Slide Rules. Edmund Gunter devised in 1620 a method for calculation that used a single log scale with dividers along a linear scale; this anticipated key elements of the first slide rule described by William Slide Rules - Iii. Computational Complexity of Mechanical Devices and their Movement Problems Oughtred [O32] in 1632. A very large variety of slide machines were later constructed.

^ Pascaline: Pascal’s Wheeled Calculator. Blaise Pascal [P45] developed in 1642 a calculator known as the Pascaline that could Slide Rules - Iii. Computational Complexity of Mechanical Devices and their Movement Problems calculate all four arithmetic operations (addition, subtraction, multiplication, and division) on up to eight digits. A wide variety of mechanical devices were then developed that used revolving drums or wheels (cogwheels or pinwheels) to Slide Rules - Iii. Computational Complexity of Mechanical Devices and their Movement Problems do various arithmetical calculations.

Stepped Drum Calculators. Gottfried Wilhelm von Leibniz developed in 1671 an improved calculator known as the Stepped Reckoner, which used a cylinder known as a stepped drum with nine Slide Rules - Iii. Computational Complexity of Mechanical Devices and their Movement Problems teeth of different lengths that increase in equal amounts around the drum. The stepped drum mechanism allowed use of moving slide for specifying a number to be input to the machine, and Slide Rules - Iii. Computational Complexity of Mechanical Devices and their Movement Problems мейд use of the revolving drums to do the arithmetic calculations. Charles Xavier Thomas de Colbrar developed in 1820 a widely used arithmetic mechanical calculator based on the stepped drum known as Slide Rules - Iii. Computational Complexity of Mechanical Devices and their Movement Problems the Arithmometer. Other stepped drum calculating devices included Otto Shweiger’s Millionaire calculator (1893) and Curt Herzstark's Curta (early 1940s).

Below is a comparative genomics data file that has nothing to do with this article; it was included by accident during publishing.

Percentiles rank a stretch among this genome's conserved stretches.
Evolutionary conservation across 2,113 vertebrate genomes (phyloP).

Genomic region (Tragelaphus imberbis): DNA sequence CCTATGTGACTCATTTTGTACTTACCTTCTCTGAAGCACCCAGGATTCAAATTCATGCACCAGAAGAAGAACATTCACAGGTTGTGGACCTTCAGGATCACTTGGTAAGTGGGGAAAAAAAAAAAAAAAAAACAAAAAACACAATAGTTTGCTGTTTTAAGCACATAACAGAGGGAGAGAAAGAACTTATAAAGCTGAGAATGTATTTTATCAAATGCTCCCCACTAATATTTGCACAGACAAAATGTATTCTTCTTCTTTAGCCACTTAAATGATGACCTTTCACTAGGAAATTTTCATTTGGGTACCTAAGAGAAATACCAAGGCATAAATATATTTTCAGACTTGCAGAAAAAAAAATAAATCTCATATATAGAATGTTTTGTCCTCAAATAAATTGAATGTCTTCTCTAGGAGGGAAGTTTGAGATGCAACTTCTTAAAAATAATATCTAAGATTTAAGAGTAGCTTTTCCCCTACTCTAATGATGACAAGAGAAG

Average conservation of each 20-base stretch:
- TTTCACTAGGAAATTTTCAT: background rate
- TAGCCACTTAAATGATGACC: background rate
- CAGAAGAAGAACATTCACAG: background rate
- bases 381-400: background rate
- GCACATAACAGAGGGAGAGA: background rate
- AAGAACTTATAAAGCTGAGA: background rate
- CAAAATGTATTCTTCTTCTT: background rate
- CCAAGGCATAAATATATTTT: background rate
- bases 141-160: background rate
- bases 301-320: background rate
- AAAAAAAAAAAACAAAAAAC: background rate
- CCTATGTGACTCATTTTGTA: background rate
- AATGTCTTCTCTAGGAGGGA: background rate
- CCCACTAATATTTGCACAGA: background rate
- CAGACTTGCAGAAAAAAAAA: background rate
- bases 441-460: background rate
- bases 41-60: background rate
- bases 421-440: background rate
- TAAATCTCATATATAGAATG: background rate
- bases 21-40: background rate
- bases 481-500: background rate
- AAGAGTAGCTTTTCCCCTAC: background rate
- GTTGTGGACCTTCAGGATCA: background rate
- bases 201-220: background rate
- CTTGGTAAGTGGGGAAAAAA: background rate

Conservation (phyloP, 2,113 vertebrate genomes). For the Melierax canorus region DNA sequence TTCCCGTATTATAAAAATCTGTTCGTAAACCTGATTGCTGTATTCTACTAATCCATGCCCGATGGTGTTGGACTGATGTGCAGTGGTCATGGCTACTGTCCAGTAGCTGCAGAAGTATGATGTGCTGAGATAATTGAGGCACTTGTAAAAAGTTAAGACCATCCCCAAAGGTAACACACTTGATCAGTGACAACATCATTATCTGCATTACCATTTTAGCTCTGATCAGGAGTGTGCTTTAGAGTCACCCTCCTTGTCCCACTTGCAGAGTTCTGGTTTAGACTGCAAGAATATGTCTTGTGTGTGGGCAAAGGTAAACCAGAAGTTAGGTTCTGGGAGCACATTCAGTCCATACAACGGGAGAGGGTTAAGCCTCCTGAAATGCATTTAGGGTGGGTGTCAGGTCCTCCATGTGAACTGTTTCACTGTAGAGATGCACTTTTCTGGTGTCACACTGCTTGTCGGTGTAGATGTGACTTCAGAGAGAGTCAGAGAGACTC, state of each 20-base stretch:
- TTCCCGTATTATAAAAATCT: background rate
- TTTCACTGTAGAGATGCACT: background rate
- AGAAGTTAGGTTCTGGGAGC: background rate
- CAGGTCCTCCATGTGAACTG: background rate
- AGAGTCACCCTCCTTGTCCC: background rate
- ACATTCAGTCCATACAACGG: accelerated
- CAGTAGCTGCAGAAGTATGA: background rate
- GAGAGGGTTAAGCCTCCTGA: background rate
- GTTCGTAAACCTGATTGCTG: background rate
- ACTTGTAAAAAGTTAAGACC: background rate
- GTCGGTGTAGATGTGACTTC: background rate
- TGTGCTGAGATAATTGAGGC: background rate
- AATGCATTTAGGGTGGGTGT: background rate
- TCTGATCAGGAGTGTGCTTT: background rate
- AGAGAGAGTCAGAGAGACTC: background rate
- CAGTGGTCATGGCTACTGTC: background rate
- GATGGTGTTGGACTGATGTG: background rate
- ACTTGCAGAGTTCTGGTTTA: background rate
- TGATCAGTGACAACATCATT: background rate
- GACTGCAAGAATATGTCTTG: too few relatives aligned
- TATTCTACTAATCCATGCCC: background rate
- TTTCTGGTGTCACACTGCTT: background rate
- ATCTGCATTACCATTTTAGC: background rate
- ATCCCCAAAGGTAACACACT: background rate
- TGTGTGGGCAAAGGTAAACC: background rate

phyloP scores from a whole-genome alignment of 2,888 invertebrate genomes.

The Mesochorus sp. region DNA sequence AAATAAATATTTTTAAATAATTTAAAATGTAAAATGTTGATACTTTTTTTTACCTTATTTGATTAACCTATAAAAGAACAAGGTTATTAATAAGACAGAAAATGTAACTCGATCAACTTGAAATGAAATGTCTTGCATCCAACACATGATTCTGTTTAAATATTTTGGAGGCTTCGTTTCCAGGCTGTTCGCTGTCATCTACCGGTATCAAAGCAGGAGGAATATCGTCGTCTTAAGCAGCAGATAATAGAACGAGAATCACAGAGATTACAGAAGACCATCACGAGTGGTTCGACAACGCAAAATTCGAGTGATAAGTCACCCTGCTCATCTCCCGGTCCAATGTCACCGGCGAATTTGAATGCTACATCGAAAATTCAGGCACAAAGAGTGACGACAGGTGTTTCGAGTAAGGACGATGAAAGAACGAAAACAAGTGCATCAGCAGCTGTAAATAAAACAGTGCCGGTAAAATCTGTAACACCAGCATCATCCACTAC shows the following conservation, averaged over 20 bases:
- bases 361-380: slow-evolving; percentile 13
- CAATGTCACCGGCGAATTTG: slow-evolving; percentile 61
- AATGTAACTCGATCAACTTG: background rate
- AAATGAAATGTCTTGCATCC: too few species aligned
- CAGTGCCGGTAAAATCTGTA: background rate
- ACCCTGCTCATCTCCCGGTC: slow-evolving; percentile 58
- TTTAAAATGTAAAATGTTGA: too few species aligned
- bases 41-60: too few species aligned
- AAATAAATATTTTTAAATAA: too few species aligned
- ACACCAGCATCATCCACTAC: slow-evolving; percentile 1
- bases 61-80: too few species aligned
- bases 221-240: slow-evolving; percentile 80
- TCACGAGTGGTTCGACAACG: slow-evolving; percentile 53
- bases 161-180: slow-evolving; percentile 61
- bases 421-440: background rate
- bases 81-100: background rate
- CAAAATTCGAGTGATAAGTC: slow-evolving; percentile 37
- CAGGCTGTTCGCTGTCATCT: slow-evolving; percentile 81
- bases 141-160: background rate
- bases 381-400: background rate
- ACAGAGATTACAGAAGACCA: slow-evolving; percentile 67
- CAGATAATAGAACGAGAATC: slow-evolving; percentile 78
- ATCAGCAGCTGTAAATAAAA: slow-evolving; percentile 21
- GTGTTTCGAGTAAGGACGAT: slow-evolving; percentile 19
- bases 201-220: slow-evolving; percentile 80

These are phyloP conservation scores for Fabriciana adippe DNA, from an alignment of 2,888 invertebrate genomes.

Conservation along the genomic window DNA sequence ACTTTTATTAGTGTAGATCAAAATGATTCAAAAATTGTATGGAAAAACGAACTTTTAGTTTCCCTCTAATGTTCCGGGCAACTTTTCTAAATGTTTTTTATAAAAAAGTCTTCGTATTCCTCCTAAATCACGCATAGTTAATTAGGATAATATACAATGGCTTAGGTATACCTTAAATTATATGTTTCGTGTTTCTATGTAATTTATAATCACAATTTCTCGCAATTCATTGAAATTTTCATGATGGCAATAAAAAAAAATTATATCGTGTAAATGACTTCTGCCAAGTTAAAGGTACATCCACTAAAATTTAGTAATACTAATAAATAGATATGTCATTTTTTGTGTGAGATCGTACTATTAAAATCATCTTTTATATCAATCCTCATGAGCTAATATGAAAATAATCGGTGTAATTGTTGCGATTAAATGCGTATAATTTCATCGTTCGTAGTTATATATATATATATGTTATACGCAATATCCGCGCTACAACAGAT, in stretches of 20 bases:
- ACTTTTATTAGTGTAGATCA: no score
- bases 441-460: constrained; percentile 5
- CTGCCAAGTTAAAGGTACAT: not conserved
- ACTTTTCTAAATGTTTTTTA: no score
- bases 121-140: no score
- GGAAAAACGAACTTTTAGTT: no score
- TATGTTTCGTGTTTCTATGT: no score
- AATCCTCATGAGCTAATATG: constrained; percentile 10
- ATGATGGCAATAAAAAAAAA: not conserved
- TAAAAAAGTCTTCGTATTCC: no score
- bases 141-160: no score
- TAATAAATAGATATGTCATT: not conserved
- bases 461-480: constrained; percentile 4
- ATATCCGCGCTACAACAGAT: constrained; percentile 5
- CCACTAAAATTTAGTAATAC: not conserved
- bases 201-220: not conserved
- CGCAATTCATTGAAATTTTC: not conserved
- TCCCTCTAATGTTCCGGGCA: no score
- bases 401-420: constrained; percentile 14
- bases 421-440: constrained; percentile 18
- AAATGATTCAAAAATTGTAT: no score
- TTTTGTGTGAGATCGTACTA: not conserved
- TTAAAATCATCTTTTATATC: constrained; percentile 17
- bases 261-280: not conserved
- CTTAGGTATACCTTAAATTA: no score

Pinwheel Calculators. Another class of calculators, independently invented by Frank Slide Rules - Iii. Computational Complexity of Mechanical Devices and their Movement Problems S. Baldwin and W. T. Odhner in the 1870s, is known as pinwheel calculators; they used a pinwheel for specifying a number input to the machine and use revolving wheels to do the arithmetic Slide Rules - Iii. Computational Complexity of Mechanical Devices and their Movement Problems calculations. Pinwheel calculators were widely used up to the 1950s, for example in William S. Burroughs’s calculator/printer and the German Brunsviga.

Digital Mechanical Devices for Mathematical Tables and Slide Rules - Iii. Computational Complexity of Mechanical Devices and their Movement Problems Functions

Babbage’s Difference Engine. Charles Babbage [B20,B25] in 1820 invented a mechanical device known as the Difference Engine for calculation of tables of an analytical function (such as the logarithm) that summed the Slide Rules - Iii. Computational Complexity of Mechanical Devices and their Movement Problems change in values of the function when a small difference is мейд in the argument. That difference calculation required for each table entry involved a small number of simple arithmetic computations Slide Rules - Iii. Computational Complexity of Mechanical Devices and their Movement Problems. The device мейд use of columns of cogwheels to store digits of numerical values. Babbage planned to store 1000 variables, each with 50 digits, where each digit was stored by a unique cogwheel. It used cogwheels in Slide Rules - Iii. Computational Complexity of Mechanical Devices and their Movement Problems registers for the required arithmetical calculations, and also мейд use of a rod-based control mechanism specialized for control of these arithmetic calculations. The design and operation of the Slide Rules - Iii. Computational Complexity of Mechanical Devices and their Movement Problems mechanisms of the device were described by a symbolic scheme developed by Babbage [B26]. He also conceived of a printing mechanism for the device. In 1801, Joseph-Marie Jacquard invented an automatic loom that мейд use Slide Rules - Iii. Computational Complexity of Mechanical Devices and their Movement Problems of punched cards for the specification of fabric patterns woven by his loom, and Charles Babbage proposed the use of similar punched cards for providing inputs to his machines. He Slide Rules - Iii. Computational Complexity of Mechanical Devices and their Movement Problems demonstrated over a number of years certain key portions of the mechanics of the device but never completed a complete function device.